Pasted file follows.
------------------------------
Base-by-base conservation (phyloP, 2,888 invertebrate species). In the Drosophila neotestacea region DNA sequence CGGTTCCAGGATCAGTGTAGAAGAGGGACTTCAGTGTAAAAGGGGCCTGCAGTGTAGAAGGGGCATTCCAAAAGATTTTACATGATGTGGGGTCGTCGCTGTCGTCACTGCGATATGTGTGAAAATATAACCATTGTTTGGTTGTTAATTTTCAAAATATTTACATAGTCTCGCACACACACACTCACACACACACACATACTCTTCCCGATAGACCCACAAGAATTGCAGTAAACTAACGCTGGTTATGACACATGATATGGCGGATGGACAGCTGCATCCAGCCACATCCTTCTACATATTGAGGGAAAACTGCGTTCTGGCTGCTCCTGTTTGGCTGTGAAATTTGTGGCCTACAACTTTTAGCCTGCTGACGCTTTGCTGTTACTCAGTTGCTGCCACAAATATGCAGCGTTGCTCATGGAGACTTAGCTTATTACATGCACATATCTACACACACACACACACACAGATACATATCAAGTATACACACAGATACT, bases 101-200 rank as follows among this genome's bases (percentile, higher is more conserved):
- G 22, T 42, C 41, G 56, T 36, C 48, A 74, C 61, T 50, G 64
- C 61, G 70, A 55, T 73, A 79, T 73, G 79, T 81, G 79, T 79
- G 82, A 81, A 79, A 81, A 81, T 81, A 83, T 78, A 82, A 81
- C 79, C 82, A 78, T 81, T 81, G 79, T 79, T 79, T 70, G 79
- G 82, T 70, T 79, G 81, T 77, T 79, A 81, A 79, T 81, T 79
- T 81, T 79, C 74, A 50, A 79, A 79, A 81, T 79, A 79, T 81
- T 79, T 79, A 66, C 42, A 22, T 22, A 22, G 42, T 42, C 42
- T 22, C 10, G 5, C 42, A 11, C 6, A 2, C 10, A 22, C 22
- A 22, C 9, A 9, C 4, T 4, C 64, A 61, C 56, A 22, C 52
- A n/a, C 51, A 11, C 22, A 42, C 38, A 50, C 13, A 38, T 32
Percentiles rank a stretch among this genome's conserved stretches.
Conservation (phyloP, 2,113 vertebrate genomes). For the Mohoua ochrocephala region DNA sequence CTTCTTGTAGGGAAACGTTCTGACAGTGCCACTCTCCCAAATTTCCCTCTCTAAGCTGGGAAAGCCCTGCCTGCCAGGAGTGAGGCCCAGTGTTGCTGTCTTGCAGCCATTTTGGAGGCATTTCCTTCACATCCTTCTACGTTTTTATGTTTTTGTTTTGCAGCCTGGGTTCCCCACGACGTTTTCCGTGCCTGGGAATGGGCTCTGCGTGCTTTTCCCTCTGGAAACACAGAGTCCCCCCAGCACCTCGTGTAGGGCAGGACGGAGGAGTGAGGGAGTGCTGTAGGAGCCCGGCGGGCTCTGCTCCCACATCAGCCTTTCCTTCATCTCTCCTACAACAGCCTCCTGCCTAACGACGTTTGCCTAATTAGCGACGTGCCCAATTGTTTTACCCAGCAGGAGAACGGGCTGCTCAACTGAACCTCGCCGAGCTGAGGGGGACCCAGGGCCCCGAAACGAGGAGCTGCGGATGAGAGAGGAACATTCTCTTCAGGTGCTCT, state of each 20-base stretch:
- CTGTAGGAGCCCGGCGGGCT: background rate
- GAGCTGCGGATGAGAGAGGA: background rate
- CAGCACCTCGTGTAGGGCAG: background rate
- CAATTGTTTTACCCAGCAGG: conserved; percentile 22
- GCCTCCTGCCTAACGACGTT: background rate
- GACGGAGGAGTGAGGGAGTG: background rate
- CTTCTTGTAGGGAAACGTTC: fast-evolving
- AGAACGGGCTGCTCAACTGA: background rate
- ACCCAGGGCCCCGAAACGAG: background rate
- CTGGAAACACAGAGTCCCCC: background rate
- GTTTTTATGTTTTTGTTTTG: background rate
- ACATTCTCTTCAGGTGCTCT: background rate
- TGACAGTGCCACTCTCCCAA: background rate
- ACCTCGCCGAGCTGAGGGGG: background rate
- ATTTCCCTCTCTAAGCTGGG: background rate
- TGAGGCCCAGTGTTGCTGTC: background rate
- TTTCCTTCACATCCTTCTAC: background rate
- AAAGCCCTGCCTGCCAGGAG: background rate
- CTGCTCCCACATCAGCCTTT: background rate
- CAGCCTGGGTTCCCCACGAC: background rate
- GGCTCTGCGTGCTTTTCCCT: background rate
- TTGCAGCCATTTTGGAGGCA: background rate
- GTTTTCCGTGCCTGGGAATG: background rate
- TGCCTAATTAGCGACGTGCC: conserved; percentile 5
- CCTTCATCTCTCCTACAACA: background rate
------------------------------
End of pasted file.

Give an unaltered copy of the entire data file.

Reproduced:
Base-by-base conservation (phyloP, 2,888 invertebrate species). In the Drosophila neotestacea region DNA sequence CGGTTCCAGGATCAGTGTAGAAGAGGGACTTCAGTGTAAAAGGGGCCTGCAGTGTAGAAGGGGCATTCCAAAAGATTTTACATGATGTGGGGTCGTCGCTGTCGTCACTGCGATATGTGTGAAAATATAACCATTGTTTGGTTGTTAATTTTCAAAATATTTACATAGTCTCGCACACACACACTCACACACACACACATACTCTTCCCGATAGACCCACAAGAATTGCAGTAAACTAACGCTGGTTATGACACATGATATGGCGGATGGACAGCTGCATCCAGCCACATCCTTCTACATATTGAGGGAAAACTGCGTTCTGGCTGCTCCTGTTTGGCTGTGAAATTTGTGGCCTACAACTTTTAGCCTGCTGACGCTTTGCTGTTACTCAGTTGCTGCCACAAATATGCAGCGTTGCTCATGGAGACTTAGCTTATTACATGCACATATCTACACACACACACACACACAGATACATATCAAGTATACACACAGATACT, bases 101-200 rank as follows among this genome's bases (percentile, higher is more conserved):
- G 22, T 42, C 41, G 56, T 36, C 48, A 74, C 61, T 50, G 64
- C 61, G 70, A 55, T 73, A 79, T 73, G 79, T 81, G 79, T 79
- G 82, A 81, A 79, A 81, A 81, T 81, A 83, T 78, A 82, A 81
- C 79, C 82, A 78, T 81, T 81, G 79, T 79, T 79, T 70, G 79
- G 82, T 70, T 79, G 81, T 77, T 79, A 81, A 79, T 81, T 79
- T 81, T 79, C 74, A 50, A 79, A 79, A 81, T 79, A 79, T 81
- T 79, T 79, A 66, C 42, A 22, T 22, A 22, G 42, T 42, C 42
- T 22, C 10, G 5, C 42, A 11, C 6, A 2, C 10, A 22, C 22
- A 22, C 9, A 9, C 4, T 4, C 64, A 61, C 56, A 22, C 52
- A n/a, C 51, A 11, C 22, A 42, C 38, A 50, C 13, A 38, T 32
Percentiles rank a stretch among this genome's conserved stretches.
Conservation (phyloP, 2,113 vertebrate genomes). For the Mohoua ochrocephala region DNA sequence CTTCTTGTAGGGAAACGTTCTGACAGTGCCACTCTCCCAAATTTCCCTCTCTAAGCTGGGAAAGCCCTGCCTGCCAGGAGTGAGGCCCAGTGTTGCTGTCTTGCAGCCATTTTGGAGGCATTTCCTTCACATCCTTCTACGTTTTTATGTTTTTGTTTTGCAGCCTGGGTTCCCCACGACGTTTTCCGTGCCTGGGAATGGGCTCTGCGTGCTTTTCCCTCTGGAAACACAGAGTCCCCCCAGCACCTCGTGTAGGGCAGGACGGAGGAGTGAGGGAGTGCTGTAGGAGCCCGGCGGGCTCTGCTCCCACATCAGCCTTTCCTTCATCTCTCCTACAACAGCCTCCTGCCTAACGACGTTTGCCTAATTAGCGACGTGCCCAATTGTTTTACCCAGCAGGAGAACGGGCTGCTCAACTGAACCTCGCCGAGCTGAGGGGGACCCAGGGCCCCGAAACGAGGAGCTGCGGATGAGAGAGGAACATTCTCTTCAGGTGCTCT, state of each 20-base stretch:
- CTGTAGGAGCCCGGCGGGCT: background rate
- GAGCTGCGGATGAGAGAGGA: background rate
- CAGCACCTCGTGTAGGGCAG: background rate
- CAATTGTTTTACCCAGCAGG: conserved; percentile 22
- GCCTCCTGCCTAACGACGTT: background rate
- GACGGAGGAGTGAGGGAGTG: background rate
- CTTCTTGTAGGGAAACGTTC: fast-evolving
- AGAACGGGCTGCTCAACTGA: background rate
- ACCCAGGGCCCCGAAACGAG: background rate
- CTGGAAACACAGAGTCCCCC: background rate
- GTTTTTATGTTTTTGTTTTG: background rate
- ACATTCTCTTCAGGTGCTCT: background rate
- TGACAGTGCCACTCTCCCAA: background rate
- ACCTCGCCGAGCTGAGGGGG: background rate
- ATTTCCCTCTCTAAGCTGGG: background rate
- TGAGGCCCAGTGTTGCTGTC: background rate
- TTTCCTTCACATCCTTCTAC: background rate
- AAAGCCCTGCCTGCCAGGAG: background rate
- CTGCTCCCACATCAGCCTTT: background rate
- CAGCCTGGGTTCCCCACGAC: background rate
- GGCTCTGCGTGCTTTTCCCT: background rate
- TTGCAGCCATTTTGGAGGCA: background rate
- GTTTTCCGTGCCTGGGAATG: background rate
- TGCCTAATTAGCGACGTGCC: conserved; percentile 5
- CCTTCATCTCTCCTACAACA: background rate